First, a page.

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Drilling into the data - part one

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Oilfield Technology,

In the first part of a two-part article, Harald Holden, Ignacio Marré and Heidi Gryteland Holm, 4Subsea and Randi Næss, Lundin Norway, discuss the design parameters that must be considered during the design phase of a subsea exploration well. 

A wide range of design assumptions must be considered throughout the design phase of a subsea exploration well. In general, conservative parameters must be selected, leading to worst case scenarios, which again may lead to limited operational windows, introduce high cost mitigating actions, or in the worst-case scenario, prevent operations from being carried out.

4Subsea delivered a combination of pre-operational assessments and monitoring during operations for seven consecutive drilling campaigns in the Barents Sea and the North Sea. This included upfront structural design analyses for the conductor and surface casing, as well as subsea well integrity monitoring (SWIM) during well operations.

The measured riser and blowout preventer (BOP) response represented a total of 371 operational days, with the BOP connected to a well with two different semi-submersible drilling rigs.1

The structural integrity of the well foundation and soil support was verified by combining the structured data obtained from measurements with the design information. A sensor system was fitted to the riser and BOP on mobile drilling units to monitor soil and structural integrity.

Reduced conservatism

The typical set-up when drilling a subsea exploration well in a harsh environment is to use a semi-submersible drilling unit with a marine drilling riser and a subsea BOP. The well conductor acts as the foundation of the well and must hence be designed to withstand loads from such operations.

The dominating part of this load is the bending load introduced by the tension and angle in the subsea flexjoint. As previously presented2,3, the magnitude of the wellhead bending load is given by the height of the BOP stack, the submerged weight of the lower marine riser package (LMRP) stack, the total mass of the BOP and the LMRP stack, and the rotational stiffness of the subsea flexjoint.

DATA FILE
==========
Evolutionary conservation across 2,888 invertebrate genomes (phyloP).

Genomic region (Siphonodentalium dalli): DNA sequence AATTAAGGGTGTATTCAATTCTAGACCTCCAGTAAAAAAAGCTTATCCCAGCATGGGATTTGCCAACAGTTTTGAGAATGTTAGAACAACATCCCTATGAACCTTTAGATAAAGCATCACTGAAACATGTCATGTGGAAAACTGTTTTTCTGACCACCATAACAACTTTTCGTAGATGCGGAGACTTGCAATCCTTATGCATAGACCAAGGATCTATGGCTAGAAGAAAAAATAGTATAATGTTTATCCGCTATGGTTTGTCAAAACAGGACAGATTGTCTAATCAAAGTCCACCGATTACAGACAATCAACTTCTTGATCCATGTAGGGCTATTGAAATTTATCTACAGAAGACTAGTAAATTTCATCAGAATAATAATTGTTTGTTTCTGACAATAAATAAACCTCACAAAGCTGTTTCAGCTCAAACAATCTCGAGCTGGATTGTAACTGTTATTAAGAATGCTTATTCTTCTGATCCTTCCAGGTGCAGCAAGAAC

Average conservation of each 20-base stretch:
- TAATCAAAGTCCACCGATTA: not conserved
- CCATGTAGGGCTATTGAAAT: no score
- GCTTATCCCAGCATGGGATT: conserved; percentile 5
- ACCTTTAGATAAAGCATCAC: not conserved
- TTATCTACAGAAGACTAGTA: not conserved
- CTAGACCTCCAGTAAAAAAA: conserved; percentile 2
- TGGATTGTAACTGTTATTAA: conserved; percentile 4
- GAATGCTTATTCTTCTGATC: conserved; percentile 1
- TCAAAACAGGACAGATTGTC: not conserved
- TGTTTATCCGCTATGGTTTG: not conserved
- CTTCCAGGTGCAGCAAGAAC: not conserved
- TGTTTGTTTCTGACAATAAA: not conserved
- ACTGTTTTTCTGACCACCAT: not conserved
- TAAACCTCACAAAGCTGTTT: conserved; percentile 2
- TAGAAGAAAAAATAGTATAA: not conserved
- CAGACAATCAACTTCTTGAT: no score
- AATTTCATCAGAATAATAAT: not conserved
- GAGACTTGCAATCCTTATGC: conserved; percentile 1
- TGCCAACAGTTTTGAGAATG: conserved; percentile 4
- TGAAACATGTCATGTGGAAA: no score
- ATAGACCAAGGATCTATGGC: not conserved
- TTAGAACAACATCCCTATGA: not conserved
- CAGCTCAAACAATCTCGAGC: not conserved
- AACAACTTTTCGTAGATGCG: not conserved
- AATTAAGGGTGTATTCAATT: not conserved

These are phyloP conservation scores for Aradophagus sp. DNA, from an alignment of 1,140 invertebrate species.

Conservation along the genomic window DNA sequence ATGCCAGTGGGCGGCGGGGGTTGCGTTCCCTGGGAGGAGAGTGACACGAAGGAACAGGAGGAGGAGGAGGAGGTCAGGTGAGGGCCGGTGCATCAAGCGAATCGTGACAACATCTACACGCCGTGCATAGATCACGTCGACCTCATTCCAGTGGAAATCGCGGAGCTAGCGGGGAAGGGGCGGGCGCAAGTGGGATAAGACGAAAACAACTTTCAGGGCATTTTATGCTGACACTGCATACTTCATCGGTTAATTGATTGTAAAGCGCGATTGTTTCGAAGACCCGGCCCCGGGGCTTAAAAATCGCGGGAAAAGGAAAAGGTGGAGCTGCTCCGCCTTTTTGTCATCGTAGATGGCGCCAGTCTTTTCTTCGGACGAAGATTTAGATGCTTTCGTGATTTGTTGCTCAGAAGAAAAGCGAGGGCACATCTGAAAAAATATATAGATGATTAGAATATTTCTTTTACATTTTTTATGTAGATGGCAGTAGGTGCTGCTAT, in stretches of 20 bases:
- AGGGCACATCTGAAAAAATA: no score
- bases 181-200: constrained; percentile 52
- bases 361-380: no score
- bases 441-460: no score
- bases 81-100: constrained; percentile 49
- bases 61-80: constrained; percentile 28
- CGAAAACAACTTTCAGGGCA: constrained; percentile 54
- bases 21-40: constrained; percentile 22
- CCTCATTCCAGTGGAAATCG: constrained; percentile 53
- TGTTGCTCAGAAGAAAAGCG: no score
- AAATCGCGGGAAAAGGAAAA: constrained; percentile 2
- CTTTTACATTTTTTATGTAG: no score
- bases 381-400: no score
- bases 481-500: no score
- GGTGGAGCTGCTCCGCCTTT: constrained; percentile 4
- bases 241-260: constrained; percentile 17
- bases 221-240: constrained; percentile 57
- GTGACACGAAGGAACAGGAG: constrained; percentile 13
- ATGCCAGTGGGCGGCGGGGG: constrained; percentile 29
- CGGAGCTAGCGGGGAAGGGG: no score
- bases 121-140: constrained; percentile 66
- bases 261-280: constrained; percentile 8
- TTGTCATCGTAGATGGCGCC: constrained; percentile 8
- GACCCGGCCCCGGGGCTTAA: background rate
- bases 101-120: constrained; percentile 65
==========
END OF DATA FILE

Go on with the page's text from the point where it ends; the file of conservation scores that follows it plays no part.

As illustrated in Figure 1, the height and weight of the BOP stack has increased significantly over the last 40 years due to more stringent safety requirements.

Figure 1. Development of BOP stack height and LMRP submerged weight.4

Additionally, the need for mobile offshore drilling units (MODUs) to cover a broader range of water depths introduces the need for higher pressure class on the subsea flexjoint, which can lead to increased rotational stiffness. The increase in BOP size and flexjoint pressure rating has led to a need for higher structural capacity for the wellhead systems.

Conductor design and conductor analysis

The main task of the conductor is to act as a foundation for the structural loads applied to the wellhead. The conductor must hence be designed to withstand the loads introduced by the riser. The purpose of a conductor analysis is to ensure a robust design. The main content of a typical analysis is summarised in Figure 2.

Figure 2. Main components of a conductor analysis.

The conductor analysis will typically result in a set of operational requirements for the given drilling operations. These will normally be maximum allowable vessel offsets for different scenarios, combined with the maximum allowable wave height for the operation for wells where the dynamic load is significant.